Replacing the Saab 9000 front lower control arm bushes


The front lower control arms on the Saab 9000 are mounted on the front subframe by means of two rubber bushes, one front and one rear. The front bush seldom gives trouble, but the rear bush takes most of the force of dragging the car along under acceleration, dragging it back under deceleration and dragging it sideways during cornering. Unsurprisingly, it eventually wears out. When this happens, steering can become less precise and eventually there is enough movement to cause the suspension to "clonk" on occasion.

It is also not uncommon to replace the standard rubber rear bushes with after-market polyurethane bushes. These give longer life and are generally stiffer, giving more precise handling, arguably at the expense of some ride quality. I have not seen polyurethane replacements for the front bushes offered for sale.

This procedure documents what I did to replace the front and rear bushes on the front control arms on my 1996 9000 Aero. Unfortunately, I don't have a digital camera, so there aren't any photographs. I'll have to use the proverbial "thousand words" in lieu of each picture.


I considered two methods of tightening up the rear bush retaining nut: out of the car where I could get a torque wrench on it, and in the car with the wheels on the ground. The former makes it easy to get the correct torque setting, while the latter makes it easy to get the bush fixed in the correct position, so that there is no torsion on it in its rest position, but at the expense of having to guess the torque setting with a spanner. I chose the latter, but of course you are free to make your own choice.

A similar procedure was also carried out independently by Matt Sullivan, who has kindly allowed me to link to the photographs he took.

Time required

Naturally, this will vary with both the individual and what they find when they get there. However, excluding removal/replacement of the front bushes, this took less than an hour per side. The front bushes took an hour or more each by themselves. I'm sure this would be much quicker had I had access to a proper press or had I made my tool from metal rather than plastic pipe. Since the front bush rarely gives trouble, I would leave it alone in future, unless I suspected a problem or wanted to replace it with polyurethane (if I could find some).

Tools required

I assume some basic tools here, such as a jack, axle stands, socket set, etc. However I do not assume you will already have all the necessary metric socket and spanner sizes, especially if you are in the USA. Here is a list so you can make sure you have all the necessary sizes before you start.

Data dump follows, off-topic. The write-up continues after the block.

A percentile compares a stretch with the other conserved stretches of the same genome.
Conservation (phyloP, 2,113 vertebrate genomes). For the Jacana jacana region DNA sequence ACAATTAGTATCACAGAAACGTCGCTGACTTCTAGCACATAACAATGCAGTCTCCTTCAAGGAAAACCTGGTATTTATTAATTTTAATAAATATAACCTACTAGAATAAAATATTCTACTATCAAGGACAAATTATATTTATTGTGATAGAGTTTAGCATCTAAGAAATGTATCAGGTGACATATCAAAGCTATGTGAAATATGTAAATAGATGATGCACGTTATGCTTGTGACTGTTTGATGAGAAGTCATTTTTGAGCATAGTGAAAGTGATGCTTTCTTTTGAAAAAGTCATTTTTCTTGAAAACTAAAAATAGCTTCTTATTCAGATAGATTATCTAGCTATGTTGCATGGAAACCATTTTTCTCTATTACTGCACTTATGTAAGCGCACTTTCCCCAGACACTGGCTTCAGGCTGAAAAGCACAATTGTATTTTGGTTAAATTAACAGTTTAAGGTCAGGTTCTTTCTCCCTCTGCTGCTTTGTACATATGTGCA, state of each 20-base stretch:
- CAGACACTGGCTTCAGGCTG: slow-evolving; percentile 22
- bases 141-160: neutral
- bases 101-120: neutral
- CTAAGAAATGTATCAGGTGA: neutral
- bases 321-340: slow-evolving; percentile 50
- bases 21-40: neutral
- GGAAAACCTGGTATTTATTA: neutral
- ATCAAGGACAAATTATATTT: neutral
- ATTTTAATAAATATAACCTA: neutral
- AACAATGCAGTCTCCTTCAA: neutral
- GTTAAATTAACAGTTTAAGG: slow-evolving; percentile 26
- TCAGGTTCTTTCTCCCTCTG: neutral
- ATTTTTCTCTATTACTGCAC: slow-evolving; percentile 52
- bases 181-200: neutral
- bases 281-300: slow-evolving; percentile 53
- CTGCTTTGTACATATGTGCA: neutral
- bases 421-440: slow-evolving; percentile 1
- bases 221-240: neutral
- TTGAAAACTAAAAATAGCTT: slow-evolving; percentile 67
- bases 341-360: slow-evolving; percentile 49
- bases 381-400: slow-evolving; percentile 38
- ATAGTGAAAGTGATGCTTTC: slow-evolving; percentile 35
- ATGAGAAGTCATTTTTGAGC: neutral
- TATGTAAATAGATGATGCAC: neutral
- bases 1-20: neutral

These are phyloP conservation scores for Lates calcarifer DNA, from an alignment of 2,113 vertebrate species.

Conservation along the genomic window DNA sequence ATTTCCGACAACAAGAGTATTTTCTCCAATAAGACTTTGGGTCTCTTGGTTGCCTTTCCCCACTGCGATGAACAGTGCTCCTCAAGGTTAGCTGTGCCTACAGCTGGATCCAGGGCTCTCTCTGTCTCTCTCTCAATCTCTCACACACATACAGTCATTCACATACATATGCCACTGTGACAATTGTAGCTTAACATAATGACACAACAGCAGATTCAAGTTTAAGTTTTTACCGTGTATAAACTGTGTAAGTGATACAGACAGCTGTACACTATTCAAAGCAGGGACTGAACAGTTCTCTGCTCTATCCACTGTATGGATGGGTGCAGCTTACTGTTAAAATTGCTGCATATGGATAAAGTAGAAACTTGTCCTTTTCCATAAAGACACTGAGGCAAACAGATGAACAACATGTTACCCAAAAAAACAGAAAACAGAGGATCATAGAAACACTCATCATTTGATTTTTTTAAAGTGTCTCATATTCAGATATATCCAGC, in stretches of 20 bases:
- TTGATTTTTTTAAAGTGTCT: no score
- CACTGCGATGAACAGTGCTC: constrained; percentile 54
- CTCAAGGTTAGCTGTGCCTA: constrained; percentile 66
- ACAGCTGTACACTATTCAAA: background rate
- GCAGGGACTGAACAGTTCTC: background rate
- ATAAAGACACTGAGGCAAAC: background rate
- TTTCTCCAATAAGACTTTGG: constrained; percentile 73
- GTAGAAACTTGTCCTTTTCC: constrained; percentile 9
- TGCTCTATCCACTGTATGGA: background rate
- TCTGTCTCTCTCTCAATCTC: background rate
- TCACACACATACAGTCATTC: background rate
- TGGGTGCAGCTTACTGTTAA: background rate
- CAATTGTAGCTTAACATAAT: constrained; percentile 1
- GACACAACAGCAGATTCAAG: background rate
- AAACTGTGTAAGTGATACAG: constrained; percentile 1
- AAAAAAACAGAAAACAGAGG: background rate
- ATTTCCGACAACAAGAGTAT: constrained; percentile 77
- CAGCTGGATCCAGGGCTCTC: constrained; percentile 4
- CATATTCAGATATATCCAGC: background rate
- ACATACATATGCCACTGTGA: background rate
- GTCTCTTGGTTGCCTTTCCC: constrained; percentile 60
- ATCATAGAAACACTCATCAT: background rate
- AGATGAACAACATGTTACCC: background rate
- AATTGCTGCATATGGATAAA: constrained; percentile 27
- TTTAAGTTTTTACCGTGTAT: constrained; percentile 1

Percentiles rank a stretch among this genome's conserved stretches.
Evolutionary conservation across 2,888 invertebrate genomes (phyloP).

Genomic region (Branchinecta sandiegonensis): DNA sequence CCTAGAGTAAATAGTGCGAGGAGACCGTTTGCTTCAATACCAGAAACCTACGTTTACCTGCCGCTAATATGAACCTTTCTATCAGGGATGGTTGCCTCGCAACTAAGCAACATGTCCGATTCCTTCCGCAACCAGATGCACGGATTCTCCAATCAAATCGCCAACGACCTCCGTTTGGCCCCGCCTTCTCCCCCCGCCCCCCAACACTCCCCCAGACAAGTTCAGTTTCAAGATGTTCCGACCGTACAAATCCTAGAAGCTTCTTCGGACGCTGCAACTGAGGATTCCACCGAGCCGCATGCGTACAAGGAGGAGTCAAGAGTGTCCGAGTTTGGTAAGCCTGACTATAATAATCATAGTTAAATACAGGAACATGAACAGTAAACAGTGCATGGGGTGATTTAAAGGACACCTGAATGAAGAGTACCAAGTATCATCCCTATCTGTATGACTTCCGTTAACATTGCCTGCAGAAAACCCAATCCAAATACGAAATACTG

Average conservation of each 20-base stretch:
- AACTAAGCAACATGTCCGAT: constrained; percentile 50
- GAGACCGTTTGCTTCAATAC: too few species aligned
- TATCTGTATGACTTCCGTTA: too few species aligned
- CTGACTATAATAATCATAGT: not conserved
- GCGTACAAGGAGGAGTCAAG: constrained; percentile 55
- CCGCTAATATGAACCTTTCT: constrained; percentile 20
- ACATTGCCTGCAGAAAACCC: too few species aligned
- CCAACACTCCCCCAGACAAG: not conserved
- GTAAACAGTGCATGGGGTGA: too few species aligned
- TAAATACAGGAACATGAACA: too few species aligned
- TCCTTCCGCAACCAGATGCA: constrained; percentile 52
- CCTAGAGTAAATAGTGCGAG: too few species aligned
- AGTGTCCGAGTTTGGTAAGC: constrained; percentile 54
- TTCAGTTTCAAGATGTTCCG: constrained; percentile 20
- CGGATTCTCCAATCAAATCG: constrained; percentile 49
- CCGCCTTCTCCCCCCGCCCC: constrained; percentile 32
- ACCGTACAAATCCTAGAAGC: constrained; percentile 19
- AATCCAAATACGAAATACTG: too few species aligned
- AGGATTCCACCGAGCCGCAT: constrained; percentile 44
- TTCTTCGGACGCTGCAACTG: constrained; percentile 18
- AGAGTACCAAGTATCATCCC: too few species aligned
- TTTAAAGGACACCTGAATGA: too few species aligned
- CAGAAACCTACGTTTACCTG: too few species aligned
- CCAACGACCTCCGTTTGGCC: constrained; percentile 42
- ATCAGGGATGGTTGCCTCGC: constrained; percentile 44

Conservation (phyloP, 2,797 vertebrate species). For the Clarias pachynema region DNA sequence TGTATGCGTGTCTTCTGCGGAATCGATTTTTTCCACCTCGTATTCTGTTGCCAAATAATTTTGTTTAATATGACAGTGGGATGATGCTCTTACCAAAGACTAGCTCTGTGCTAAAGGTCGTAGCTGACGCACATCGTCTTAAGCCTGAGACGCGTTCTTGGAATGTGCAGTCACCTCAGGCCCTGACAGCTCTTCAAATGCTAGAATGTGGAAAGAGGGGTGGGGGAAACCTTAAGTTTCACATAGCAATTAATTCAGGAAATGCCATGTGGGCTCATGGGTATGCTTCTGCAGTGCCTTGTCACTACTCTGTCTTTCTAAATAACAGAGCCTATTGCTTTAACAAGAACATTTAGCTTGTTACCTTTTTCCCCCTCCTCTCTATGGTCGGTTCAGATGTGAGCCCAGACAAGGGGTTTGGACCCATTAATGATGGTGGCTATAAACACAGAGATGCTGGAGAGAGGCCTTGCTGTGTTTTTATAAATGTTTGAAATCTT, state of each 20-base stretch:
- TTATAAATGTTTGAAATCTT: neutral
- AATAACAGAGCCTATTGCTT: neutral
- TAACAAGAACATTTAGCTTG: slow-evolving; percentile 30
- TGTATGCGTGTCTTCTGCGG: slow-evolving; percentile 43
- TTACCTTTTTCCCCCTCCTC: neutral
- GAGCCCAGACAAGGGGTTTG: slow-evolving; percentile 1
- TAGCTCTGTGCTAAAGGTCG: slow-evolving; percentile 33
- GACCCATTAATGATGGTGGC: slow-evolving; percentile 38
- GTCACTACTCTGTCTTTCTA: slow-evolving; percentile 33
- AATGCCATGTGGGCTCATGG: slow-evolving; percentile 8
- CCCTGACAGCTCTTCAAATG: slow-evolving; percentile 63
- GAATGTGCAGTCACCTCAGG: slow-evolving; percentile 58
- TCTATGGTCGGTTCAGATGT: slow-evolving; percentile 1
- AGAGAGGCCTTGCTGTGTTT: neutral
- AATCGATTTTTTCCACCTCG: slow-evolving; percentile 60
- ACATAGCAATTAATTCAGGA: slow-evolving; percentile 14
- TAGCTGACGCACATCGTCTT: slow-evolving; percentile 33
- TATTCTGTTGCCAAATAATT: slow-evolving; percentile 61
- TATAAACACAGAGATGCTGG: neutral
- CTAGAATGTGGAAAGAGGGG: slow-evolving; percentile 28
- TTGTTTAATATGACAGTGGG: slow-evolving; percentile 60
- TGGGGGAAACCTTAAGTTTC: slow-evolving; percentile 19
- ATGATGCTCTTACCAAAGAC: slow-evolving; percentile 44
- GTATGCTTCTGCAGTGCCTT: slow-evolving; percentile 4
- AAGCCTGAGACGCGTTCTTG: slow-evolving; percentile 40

• 13mm
  • 16mm (x2 possibly, see text)
  • 18mm
  • 13mm
  • 16mm
  • 18mm

If replacing the front bushes, and not using a press to remove/replace them, see the instructions for making a home-made tool.


  1. Jack up the front of the car and place it on axle stands. If you are not sure where you can safely place the jack and axle stands on a 9000, go here for more information.

  2. Remove the roadwheel.

  3. Remove the three nuts/bolts holding the lower ball joint to the control arm (13mm). The middle bolt can be tricky to get a spanner on - just push the hub around on the steering until you get the right angle.

    Photo by Matt Sulllivan

  4. Remove the 16mm nut holding the anti-roll bar drop link to the control arm (underneath). remove the lower rubber bush and washer as well.

    Photos by Matt Sullivan

  5. Slacken the 18mm nut holding the drop-link to the anti-roll bar to allow rotation. There is no need to remove this nut completely unless you are replacing the drop-link. I was replacing these as well.

  6. Pull the hub assembly clear of the control arm and press the arm down to free the end of the drop-link. Sounds easier than it is - I had to place my foot on the end of the control arm and put some weight on it, and while doing one side of the car I also had to simultaneously apply sideways pressure to the drop-link to stop it catching in the hole in the control arm. You're supposed to be careful not to flex the bushes too much at this point, but I see no alternative. However, it wasn't terribly difficult. Swing the drop-link up and out of the way.